Things I would like to see? Something that makes (downtown) Columbus a true unique destination. Something exciting. Something breathtaking. I don’t know what. But something. Something epic. Like the Millennium Park Bean, or the Sydney Opera House, Ohio State University or maybe the Columbus Zoo…

What are 3 things that downtown Columbus needs right now?
Demand (for retail). Most people would say downtown needs retail. But that isn’t the problem. Downtown doesn’t need retail…it needs demand for retail. It’s the economy, stupid. And we’re approaching problems from the wrong side of the equation. I’ll spare you the details on how to create demand for another day.

Food Trucks. Like, anywhere they want to be. Anytime they want to be there.

Connectivity. Downtown is a very large and spread out area. And just as Columbus is a large, spread out area where people are used to simply going from point A to B, with no stops in between, the same is true for the downtown area. Large “main street” acreage is permanently carved out by vacant properties and large corporate and government campuses, which forever disconnects one area from the next. In a much bigger city with higher density and generally more things to see and do, this issue doesn’t create as many problems. But the distances seem much farther than they actually are here, and people presume there is nothing else to see or do. And to make connectivity even more challenging, Downtown is not connected to Short North nor is it connected to German Village. It’s divided by highways and train tracks. There is no natural flow. As someone who has always lived and worked in German Village/downtown and spends 100% of my time in a few mile radius, I study the flow of locals and tourists alike. The only real and consistent flow downtown is daytime workers going to lunch and going back to work. How to fix it? I have ideas. But that is yet again, another conversation for another day.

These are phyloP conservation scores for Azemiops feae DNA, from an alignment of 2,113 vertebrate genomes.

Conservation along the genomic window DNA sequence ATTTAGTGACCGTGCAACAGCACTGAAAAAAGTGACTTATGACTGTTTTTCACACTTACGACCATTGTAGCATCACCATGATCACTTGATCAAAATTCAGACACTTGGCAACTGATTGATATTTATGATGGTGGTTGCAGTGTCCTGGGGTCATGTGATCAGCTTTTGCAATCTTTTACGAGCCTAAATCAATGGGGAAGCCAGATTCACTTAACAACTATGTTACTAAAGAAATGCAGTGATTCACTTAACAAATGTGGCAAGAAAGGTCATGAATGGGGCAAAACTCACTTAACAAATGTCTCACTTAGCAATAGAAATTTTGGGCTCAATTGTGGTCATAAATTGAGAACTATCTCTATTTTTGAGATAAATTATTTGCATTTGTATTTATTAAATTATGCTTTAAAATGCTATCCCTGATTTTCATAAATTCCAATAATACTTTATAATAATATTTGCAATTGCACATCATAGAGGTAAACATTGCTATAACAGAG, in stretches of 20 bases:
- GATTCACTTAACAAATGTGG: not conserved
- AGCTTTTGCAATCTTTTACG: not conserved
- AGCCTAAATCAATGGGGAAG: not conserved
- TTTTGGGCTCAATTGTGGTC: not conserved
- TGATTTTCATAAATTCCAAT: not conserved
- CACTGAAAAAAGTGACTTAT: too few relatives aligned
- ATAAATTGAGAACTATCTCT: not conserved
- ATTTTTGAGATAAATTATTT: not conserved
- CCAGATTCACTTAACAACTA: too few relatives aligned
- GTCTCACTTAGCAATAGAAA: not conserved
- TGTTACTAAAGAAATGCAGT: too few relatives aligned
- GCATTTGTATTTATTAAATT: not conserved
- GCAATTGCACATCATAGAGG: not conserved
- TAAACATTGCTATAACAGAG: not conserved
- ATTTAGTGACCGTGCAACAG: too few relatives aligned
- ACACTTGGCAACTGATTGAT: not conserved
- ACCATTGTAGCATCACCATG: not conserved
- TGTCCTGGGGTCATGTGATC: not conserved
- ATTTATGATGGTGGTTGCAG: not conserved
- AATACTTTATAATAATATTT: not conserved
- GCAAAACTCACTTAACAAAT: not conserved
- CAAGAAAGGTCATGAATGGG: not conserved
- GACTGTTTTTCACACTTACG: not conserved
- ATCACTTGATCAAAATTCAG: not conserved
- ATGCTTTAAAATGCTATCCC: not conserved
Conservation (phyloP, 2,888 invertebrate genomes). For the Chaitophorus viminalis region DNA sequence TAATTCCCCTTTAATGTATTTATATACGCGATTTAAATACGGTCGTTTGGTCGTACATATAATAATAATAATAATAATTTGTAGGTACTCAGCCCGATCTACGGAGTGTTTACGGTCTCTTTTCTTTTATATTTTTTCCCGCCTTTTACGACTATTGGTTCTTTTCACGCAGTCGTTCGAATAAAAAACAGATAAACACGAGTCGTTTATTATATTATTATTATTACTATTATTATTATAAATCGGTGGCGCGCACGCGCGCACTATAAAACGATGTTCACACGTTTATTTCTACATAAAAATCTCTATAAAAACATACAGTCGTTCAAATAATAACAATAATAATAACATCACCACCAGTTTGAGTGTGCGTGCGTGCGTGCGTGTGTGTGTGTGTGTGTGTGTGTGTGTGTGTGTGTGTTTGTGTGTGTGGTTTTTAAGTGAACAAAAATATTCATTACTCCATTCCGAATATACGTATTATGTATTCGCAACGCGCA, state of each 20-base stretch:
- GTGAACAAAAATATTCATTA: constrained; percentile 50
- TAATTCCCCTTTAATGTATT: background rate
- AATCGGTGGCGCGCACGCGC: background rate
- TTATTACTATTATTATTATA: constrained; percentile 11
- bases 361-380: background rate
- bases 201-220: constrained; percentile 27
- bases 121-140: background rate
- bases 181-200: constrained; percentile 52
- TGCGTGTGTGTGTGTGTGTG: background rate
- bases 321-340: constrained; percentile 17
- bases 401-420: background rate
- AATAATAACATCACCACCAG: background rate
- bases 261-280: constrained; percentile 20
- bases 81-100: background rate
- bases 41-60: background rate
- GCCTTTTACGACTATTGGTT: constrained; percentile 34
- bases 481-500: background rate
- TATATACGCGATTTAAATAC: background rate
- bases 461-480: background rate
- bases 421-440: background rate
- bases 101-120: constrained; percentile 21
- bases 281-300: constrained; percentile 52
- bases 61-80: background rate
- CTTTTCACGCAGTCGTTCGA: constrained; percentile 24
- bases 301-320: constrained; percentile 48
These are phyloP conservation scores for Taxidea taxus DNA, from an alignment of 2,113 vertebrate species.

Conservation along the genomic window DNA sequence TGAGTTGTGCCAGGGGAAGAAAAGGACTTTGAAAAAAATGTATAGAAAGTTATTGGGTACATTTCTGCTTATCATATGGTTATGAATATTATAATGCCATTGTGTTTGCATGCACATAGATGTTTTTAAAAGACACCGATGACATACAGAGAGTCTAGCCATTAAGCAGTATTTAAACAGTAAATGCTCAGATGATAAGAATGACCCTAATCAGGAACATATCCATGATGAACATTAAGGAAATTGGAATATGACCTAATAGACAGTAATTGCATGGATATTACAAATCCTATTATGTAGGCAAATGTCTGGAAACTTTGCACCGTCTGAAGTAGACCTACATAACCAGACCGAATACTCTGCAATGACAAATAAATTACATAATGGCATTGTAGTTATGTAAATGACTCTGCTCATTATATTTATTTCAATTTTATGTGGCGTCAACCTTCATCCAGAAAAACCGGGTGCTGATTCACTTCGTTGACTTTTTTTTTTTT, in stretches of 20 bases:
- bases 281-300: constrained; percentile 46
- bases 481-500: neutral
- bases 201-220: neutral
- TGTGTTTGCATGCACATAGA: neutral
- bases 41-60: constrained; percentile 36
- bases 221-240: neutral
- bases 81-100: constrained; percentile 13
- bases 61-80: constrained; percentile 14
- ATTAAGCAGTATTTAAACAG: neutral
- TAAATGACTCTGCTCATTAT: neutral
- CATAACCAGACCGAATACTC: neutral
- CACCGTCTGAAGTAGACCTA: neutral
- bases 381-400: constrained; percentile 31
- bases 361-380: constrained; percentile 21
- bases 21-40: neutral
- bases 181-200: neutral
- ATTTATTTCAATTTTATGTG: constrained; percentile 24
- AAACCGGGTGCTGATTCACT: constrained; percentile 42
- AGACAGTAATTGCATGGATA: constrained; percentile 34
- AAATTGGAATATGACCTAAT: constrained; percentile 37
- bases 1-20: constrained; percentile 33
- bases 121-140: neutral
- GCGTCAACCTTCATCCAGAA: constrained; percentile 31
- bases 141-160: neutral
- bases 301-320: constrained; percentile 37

Read what other Downtown Columbus leaders had to say:

Bob Bickis, Realtor at Smart Move Realtors and Catalyst at LiveDowntownColumb.US / WorkDowntownColumb.US / PlayDowntownColumb.US

Kacey Brankamp, Program Director, Downtown CPass at Capital Crossroads Special Improvement District

David Cofer, Executive Director at PACT (Partners Achieving Community Transformation)

Jennifer Davis, Senior Marketing & Communications Manager at Greater Columbus Convention Center

J. Averi Frost, Executive Director at Central Ohio African American Chamber of Commerce

Brett Kaufman, CEO at Kaufman Development

Jeff Lafever, Co-Founder/Tour Coordinator at Columbus City Adventures

Bob Leighty, Executive Director at Parsons Area Merchants Association

Amy Schmittauer Landino, President at Downtown Residents’ Association of Columbus

Trent Smith, Executive Director at Franklinton Board of Trade

Amy Taylor, Chief Operating Officer at Columbus Downtown Development Corporation/Capitol South

Shiloh Todorov, Executive Director at German Village Society